Why old cannonballs brought up from the sea can still explodeS

A warning to salvagers. Underwater conditions 'arm' iron cannonballs and cookware. Bringing them to the surface can cause them to explode.

When poking through underwater wrecks, the traditional threats to salvage crews and historians have been entrapment in the wreckage, kraken, and vengeful ghosts. It turns out that those who make it out alive are still in danger from the objects they salvage. Iron, when kept underwater for a long period of time, can explode once it reaches the surface, even after being handled.

Davy Jones doesn't like you touching his stuff, and he's booby-trapped it. Instead of harmless stuff like laxatives or superglue, he uses hundreds of atmospheres of pressure. Cast iron is filled with small bubbles the way a cheap chocolate bar is filled with puffed rice. As salts eat away at the cast iron, it becomes porous. Gases become trapped in its many little bubbles. Because they are trapped at the bottom of the ocean, though, they're trapped under enormous pressure. When they're brought to the surface, the pressure on the outside of the pan is released, meaning that instead of being pressed equally from within and without, it's riddled with hundreds of tiny bubbles exerting hundreds of pounds of pressure per square inch. If that pressure isn't released gently - blam.

Why old cannonballs brought up from the sea can still explodeS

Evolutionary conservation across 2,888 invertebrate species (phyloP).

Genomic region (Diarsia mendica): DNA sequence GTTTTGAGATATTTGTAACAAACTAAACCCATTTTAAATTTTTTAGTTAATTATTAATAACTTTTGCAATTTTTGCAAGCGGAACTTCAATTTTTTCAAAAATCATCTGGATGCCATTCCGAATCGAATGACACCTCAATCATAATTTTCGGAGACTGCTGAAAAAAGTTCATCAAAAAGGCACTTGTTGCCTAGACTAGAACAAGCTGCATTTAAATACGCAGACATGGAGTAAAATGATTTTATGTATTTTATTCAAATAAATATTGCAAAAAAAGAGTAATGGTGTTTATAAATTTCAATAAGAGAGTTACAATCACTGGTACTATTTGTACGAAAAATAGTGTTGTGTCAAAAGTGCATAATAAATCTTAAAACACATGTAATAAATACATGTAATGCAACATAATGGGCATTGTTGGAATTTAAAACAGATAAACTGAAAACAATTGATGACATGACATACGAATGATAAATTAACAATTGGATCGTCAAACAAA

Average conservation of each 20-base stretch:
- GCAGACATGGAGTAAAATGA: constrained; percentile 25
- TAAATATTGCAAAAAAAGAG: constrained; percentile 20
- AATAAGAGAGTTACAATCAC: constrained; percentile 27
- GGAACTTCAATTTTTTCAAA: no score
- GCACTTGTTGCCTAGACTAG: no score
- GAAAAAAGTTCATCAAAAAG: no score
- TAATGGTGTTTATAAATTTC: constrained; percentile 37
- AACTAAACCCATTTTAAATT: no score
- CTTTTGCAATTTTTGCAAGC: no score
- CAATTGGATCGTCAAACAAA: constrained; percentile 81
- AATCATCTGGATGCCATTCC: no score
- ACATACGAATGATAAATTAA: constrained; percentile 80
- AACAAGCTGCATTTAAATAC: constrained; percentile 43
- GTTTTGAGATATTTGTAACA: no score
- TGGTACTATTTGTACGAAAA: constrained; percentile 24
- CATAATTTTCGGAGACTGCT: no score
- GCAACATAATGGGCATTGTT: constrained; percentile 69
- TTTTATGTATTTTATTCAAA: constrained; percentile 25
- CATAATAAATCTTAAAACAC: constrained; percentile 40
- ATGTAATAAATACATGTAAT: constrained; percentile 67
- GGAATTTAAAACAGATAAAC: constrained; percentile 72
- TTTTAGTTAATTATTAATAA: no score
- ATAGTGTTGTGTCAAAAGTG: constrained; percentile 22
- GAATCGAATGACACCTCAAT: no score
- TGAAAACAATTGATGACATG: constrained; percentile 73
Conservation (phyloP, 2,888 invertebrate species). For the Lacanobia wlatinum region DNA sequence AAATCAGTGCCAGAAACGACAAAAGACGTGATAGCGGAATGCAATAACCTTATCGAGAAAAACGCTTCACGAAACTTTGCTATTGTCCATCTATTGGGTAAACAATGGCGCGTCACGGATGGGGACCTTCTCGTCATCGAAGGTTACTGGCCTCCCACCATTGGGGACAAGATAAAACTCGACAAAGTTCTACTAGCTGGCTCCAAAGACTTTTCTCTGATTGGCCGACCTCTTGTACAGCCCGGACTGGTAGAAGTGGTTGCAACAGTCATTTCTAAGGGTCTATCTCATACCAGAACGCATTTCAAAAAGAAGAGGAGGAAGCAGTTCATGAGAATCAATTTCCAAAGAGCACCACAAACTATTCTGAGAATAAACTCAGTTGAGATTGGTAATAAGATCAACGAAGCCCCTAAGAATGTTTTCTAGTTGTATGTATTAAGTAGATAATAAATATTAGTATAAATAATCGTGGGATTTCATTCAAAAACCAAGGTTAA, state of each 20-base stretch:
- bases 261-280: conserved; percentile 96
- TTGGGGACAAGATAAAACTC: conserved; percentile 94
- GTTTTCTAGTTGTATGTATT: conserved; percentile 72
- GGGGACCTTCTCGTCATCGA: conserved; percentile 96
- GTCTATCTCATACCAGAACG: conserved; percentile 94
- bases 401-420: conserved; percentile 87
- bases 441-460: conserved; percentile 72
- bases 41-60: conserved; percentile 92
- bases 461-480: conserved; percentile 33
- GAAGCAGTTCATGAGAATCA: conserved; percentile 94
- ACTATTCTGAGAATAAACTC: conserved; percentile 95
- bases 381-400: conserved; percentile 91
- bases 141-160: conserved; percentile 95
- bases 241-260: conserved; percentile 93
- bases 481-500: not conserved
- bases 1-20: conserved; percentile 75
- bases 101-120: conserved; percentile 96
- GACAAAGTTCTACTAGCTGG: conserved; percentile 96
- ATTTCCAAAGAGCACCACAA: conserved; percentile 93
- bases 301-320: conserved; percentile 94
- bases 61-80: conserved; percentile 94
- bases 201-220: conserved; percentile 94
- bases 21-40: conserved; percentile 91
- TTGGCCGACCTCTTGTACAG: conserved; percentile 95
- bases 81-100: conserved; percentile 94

The saboteurs aren't just age, chemicals and pressure. There are also some living soldiers who make weapons-grade salvage material. As many an unfortunate diver or mermaid lover has found out, there's not a whole lot of air underwater. Oxygen has to be gleaned from other sources.

The ocean contains sulfates, compounds which have oxygen. Bacteria come to live in the crannies of the cannonballs. They take sulfates and denude them of their oxygen, which turns them into sulfides. Sulfides combine with the metal of the cannonballs, but still hunger for oxygen. Since there isn't much on the sea floor, that's not a problem. Once the cannonball comes to the surface, things get messy.

The cannonball commences oxidation. This is a process by which the sulfides grab all the oxygen they can get as fast as they can. When they do so, they take up more room, produce acid, and give off a ton of heat. In other words - blam. With bonus acid spray.

In the past, I may have poked gentle fun at chemists. This is not because I don't respect them. It's just because I think they labor joylessly in labs and college cafeterias over charts and tables and ball-and-stick models. Today I am humbled. The lesson is clear. If you want to go high-seas adventuring, pack a chemist. Or learn to like acid.

Via Nature and the Big Site of Amazing Facts.